California Assembly Passes “Ethnic Studies” Bill
Bill that would do “ethnic studiesâA high school graduation requirement took one step closer to the law by California.
The California Assembly voted 58-9 in favor of Assembly Bill 101 (AB 101) on May 27, sending it to the State Senate. The legislation would force students to learn critical race theory, opponents say, while supporters say the bill would promote a more inclusive curriculum.
Deputy Kevin kiley (R-Rocklin) told The Epoch Times that despite broad support for the bill among state lawmakers – primarily the Democratic majority – he remains committed to drawing attention to the program and the risks associated with it.
“I hope that in the end my arguments – and the arguments of many, many, many thousands of people – will prevail, and that we will do the right thing and engage not in this agenda but in the reform of basic education. in California that will provide students with a real educational opportunity, âKiley said.
The bill would require that all high schools offer ethnic studies courses starting in the 2025-2026 academic year, and would require all public school students, including those enrolled in charter schools, to take at least one full semester course in studies ethnicities to graduate from 2029-2030 school year.
AB 101 would further require that course instructions and materials “be suitable for use with students of all races, religions, genders, sexual orientations, and diverse ethnic and cultural backgrounds, students with disabilities and learners of English” and “not do not reflect or promote, directly or indirectly, any bias, bigotry or discrimination against any person or group of persons on the basis of any category protected âunder applicable law, according to the analysis of the Education Committee of the assembly.
Although AB 101 is known as the âEthnic Studiesâ bill, Kiley said the elements of the curriculum that would be required in California public schools are based on critical race theory.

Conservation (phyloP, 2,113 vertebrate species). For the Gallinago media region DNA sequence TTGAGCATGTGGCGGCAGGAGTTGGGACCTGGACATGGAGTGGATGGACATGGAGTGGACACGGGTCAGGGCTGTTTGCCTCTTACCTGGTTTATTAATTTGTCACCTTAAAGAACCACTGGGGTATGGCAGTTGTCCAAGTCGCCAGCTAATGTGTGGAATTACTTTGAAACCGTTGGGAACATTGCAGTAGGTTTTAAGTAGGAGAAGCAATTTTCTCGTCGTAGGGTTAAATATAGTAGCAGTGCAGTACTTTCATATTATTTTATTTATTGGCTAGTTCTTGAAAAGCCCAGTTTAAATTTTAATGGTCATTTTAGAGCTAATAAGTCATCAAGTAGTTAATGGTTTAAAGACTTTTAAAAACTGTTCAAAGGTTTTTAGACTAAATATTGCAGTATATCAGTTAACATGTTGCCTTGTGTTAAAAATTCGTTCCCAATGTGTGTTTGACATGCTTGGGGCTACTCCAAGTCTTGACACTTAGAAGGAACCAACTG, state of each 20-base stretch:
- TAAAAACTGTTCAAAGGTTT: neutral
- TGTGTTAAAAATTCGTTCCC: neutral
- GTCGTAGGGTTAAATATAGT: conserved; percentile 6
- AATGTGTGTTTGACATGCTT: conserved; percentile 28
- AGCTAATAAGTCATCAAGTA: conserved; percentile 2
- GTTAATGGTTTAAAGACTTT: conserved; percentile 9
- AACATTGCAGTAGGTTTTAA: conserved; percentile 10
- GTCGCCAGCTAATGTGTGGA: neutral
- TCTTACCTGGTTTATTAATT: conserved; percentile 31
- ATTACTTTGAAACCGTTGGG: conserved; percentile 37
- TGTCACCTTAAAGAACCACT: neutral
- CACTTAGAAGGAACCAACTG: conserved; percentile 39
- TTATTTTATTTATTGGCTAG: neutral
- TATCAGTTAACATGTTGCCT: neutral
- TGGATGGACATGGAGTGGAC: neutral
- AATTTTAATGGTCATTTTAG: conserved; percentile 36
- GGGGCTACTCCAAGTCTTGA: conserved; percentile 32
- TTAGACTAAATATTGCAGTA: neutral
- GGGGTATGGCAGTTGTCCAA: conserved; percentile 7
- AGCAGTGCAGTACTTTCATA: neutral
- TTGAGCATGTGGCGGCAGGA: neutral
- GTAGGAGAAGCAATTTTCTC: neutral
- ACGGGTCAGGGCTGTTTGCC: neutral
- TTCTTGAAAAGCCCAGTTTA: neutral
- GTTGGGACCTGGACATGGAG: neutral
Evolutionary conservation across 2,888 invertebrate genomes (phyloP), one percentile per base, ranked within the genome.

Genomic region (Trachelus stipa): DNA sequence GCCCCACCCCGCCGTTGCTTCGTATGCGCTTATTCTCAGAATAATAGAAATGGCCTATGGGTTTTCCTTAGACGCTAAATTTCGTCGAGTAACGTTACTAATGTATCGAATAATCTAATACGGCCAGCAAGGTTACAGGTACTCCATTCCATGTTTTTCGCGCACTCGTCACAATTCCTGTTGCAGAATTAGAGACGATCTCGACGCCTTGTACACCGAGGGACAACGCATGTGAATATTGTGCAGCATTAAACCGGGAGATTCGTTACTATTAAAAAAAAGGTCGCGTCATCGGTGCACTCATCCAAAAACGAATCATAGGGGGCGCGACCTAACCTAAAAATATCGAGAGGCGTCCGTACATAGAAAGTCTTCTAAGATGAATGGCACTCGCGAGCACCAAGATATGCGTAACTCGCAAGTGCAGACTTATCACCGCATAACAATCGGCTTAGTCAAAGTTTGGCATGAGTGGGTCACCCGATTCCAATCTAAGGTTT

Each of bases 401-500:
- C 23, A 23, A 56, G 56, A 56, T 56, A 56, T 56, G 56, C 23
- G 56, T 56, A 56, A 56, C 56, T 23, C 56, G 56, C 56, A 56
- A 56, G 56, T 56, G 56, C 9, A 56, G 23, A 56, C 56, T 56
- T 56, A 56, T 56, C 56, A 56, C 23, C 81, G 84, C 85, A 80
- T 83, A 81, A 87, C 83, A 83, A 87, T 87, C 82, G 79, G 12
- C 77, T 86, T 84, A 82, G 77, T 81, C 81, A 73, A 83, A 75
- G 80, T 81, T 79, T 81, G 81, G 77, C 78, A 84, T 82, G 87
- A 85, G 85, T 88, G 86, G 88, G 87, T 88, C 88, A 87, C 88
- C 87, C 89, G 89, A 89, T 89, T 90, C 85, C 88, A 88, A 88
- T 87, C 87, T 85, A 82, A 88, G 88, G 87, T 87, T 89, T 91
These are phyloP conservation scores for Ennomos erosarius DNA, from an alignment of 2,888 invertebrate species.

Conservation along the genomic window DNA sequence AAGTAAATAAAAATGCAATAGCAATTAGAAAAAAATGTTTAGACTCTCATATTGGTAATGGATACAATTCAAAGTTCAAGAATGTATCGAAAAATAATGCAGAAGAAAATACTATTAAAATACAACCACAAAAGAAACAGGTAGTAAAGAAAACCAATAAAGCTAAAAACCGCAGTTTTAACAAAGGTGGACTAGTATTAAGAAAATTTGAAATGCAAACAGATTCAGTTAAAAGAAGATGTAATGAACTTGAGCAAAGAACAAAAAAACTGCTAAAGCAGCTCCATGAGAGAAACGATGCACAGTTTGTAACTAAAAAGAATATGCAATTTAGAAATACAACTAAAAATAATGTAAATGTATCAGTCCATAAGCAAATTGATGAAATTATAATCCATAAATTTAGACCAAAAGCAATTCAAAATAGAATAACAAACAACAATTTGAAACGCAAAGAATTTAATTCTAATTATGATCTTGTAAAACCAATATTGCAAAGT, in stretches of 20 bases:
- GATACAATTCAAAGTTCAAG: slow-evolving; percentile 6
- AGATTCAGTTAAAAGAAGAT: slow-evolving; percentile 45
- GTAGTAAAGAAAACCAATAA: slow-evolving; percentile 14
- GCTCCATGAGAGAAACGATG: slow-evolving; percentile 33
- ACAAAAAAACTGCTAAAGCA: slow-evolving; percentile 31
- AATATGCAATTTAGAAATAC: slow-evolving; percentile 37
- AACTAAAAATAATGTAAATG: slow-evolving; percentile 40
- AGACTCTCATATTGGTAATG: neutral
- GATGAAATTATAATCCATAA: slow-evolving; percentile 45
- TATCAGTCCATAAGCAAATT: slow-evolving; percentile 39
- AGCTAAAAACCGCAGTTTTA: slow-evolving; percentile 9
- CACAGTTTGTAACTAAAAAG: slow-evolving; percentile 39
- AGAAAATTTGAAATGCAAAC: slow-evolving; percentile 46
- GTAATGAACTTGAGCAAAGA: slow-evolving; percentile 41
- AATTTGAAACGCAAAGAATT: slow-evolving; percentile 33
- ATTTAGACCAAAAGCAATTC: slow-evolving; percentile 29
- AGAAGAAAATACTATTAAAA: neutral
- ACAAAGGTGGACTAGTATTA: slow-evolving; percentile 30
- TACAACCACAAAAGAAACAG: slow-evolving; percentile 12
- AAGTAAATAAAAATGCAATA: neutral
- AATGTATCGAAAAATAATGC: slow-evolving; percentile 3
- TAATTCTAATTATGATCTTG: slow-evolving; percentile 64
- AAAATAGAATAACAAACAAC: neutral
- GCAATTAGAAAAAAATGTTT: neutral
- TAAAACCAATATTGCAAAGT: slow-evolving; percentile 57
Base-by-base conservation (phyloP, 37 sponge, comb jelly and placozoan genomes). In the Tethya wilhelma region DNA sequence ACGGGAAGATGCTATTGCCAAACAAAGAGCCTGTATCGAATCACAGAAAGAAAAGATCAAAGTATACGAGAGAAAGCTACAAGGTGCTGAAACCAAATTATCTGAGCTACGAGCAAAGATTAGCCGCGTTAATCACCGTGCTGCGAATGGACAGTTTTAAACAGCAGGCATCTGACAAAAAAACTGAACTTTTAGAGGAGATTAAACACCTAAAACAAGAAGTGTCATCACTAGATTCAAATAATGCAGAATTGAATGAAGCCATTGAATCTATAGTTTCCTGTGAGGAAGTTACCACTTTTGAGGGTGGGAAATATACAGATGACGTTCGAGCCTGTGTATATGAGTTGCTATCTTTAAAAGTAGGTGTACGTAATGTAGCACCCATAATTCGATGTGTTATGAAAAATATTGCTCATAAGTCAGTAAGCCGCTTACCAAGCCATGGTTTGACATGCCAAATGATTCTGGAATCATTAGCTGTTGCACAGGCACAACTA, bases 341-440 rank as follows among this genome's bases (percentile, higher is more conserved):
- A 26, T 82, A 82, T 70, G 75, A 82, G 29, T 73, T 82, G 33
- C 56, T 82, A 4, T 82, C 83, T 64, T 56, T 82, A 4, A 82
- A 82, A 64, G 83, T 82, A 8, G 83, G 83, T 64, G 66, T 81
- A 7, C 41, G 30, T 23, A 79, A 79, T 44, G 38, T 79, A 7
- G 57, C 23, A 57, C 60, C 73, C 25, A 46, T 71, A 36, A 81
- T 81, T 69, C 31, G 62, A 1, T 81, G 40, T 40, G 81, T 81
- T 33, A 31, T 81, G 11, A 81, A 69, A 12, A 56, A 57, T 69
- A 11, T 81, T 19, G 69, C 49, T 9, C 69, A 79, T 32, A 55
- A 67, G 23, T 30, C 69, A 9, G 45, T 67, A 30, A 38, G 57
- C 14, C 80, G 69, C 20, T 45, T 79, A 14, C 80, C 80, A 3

âI don’t think anyone would dispute that,â he said. âThe kind of ideological agenda that this program embodies is quite similar to what’s being promoted elsewhere, although it’s somewhat unique to California and being turned into a graduation requirement. “
He added: âYou are not supposed to use the compulsory education process to instill a particular political point of view. You are supposed to give students the tools to form their own opinions on important issues that affect the communities, the country and everything in between.
Jose Medina, (D-Riverside), the author of AB 101, cited the 1965 lynching of Emmett Till in Missouri and the death of George Floyd in Minnesota when he introduced the bill to the Assembly .
âAs tens of thousands of young people marched across the United States declaring that black lives matter, calling for police and justice reform, high school students in Californiaâ¦ have raised their voices, demanding more that the same Eurocentric curriculum that high schools in California have always taught, âMedina said.
âHigh school students today, like the young Chicano students in 1968 who graduated from high school in East LA, want to see themselves reflected in the history, the novels, the poetry, the drama that are taught in high school. “
Kiley said when the first draft of the bill’s program was released it was universally condemned by the California Legislative Jewish Caucus, whose members “wrote a letter saying it echoed the Nazi regime’s propaganda. “.
âNow you might think our response would be to do away with everything immediately and be accountable to whoever was responsible for it; after all, people lost their jobs, their careers, for things much less serious than trying to teach high school kids about Nazi propaganda, âKiley said.